Getting the SS (MkII) into reverse gear
The Speed Sprayer (aka the "SS") MkII, as anyone who has the
misfortune to own or use one will already know, is a masterpiece
of poor design. Even given the constraints of the initial design
requirements (it needs to be really, really low to fit under the
trees in the orchard, it needs to be maneuverable, to turn tightly
at the end of each row, it needs to be sturdy, in order to carry
the weight of hundreds of litres of spray), it is still a steaming
This is probably the only vehicle on the face of the planet which
has two hand-brake levers mounted side by side... where one of them
is the actual hand-brake and the other is a clutch. Aaaargh! (And
for the curious who haven't had the misfortune to have first-hand
experience, it is the clutch for the massive propeller mounted on the
back of the SS which blows the liquid from the spray nozzles onto
The SS MkII also has a spectacularly weak gearbox. The gear-lever
is reminiscent of the early Mini (ie:- about three feet long and
as bent as a dog's hind leg). Even for someone as old as me, who
has had the experience of driving pre-WWII lorries with no
synchromesh (and so actually knows how to double de-clutch) it is,
as far as I know, impossible to change gear while the SS is actually
moving. Once you get it out onto the open highway, you'll need to
stop to put it into top gear. Yup, they may be racing lawn-mowers
and tractors in the U.S., but I don't think we'll ever see them
having Speed Sprayer races any time soon.
The main issue with that horrible gearbox though, is the almost
impossible task of getting the beast into reverse gear. I have
pushed the SS backwards by hand and also towed it backwards with
a truck (it's pretty much impossible to push by hand once the spray
tank is full) and have also tried kicking it backwards on many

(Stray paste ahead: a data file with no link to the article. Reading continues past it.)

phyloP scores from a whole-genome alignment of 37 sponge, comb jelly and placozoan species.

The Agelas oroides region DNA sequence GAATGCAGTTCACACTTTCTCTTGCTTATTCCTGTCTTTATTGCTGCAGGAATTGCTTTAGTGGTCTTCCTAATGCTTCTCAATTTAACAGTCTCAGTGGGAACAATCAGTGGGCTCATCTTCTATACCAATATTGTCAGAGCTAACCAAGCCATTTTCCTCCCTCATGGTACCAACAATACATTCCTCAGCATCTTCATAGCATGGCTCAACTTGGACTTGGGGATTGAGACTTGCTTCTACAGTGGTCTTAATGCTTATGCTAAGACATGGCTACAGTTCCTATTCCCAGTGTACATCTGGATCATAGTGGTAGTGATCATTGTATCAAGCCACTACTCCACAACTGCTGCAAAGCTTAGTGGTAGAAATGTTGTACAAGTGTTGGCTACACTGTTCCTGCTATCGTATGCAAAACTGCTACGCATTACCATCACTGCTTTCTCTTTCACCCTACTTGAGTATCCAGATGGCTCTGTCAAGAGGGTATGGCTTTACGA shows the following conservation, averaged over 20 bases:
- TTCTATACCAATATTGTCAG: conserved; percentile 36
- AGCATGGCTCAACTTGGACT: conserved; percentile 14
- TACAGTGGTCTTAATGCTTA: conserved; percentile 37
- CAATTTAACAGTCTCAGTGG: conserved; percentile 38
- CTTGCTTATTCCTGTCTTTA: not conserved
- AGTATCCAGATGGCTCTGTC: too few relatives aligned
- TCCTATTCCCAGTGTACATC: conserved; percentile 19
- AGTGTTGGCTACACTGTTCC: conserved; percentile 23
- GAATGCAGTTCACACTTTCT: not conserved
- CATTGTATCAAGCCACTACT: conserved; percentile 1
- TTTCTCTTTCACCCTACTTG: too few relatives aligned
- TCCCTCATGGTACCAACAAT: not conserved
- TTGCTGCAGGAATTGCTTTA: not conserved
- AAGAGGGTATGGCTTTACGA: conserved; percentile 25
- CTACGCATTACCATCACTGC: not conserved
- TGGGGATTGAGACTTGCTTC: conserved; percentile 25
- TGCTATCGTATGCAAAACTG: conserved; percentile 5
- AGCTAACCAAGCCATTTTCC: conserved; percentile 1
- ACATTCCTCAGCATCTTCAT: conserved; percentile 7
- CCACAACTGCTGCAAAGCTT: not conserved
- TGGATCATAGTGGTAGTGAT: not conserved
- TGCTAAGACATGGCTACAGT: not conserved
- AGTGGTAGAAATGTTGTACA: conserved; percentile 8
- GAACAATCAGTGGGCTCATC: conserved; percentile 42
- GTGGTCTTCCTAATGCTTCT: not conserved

occasions (it doesn't work too well, but it does make you feel
slightly better). Every time I have to use it the air is
sure to turn blue in the immediate vicinity (both wife and dog know
to stay well out of the way on a spraying morning), because I know
there's a reverse gear in there, somewhere.
The other day though, Miyazawa-san (one of the other locals who
uses this group-owned machine) dropped by while I was cleaning off
the SS after an early-morning spray run and gave me a little lesson
on getting the damn thing into reverse. Even he, the acknowledged
master of SS gear changing, still can't hit the spot with 100%
accuracy, but even 50% is a lot better than trying to push a couple
of tons of metal and liquid around. Here's the secret:-
That wobbly gear lever is over to the driver's left and situated
(in yet another stunning design decision) somewhat behind him.
When attempting to change into reverse, the lever needs to be moved
to the left of the rest position and pulled upwards. The natural
tendency is to tilt the lever away from the driver, towards the
engine, when doing this. The secret of successfully selecting
reverse gear is to ensure that the lever is tilted (twisted, if you
like) towards the driver, while still moving it across to the left
and up. This is 100% unnatural and takes a couple of practice tries
to get used to... but is -much- easier than pushing the SS backwards.
Try it and let me know if it works for you, too.
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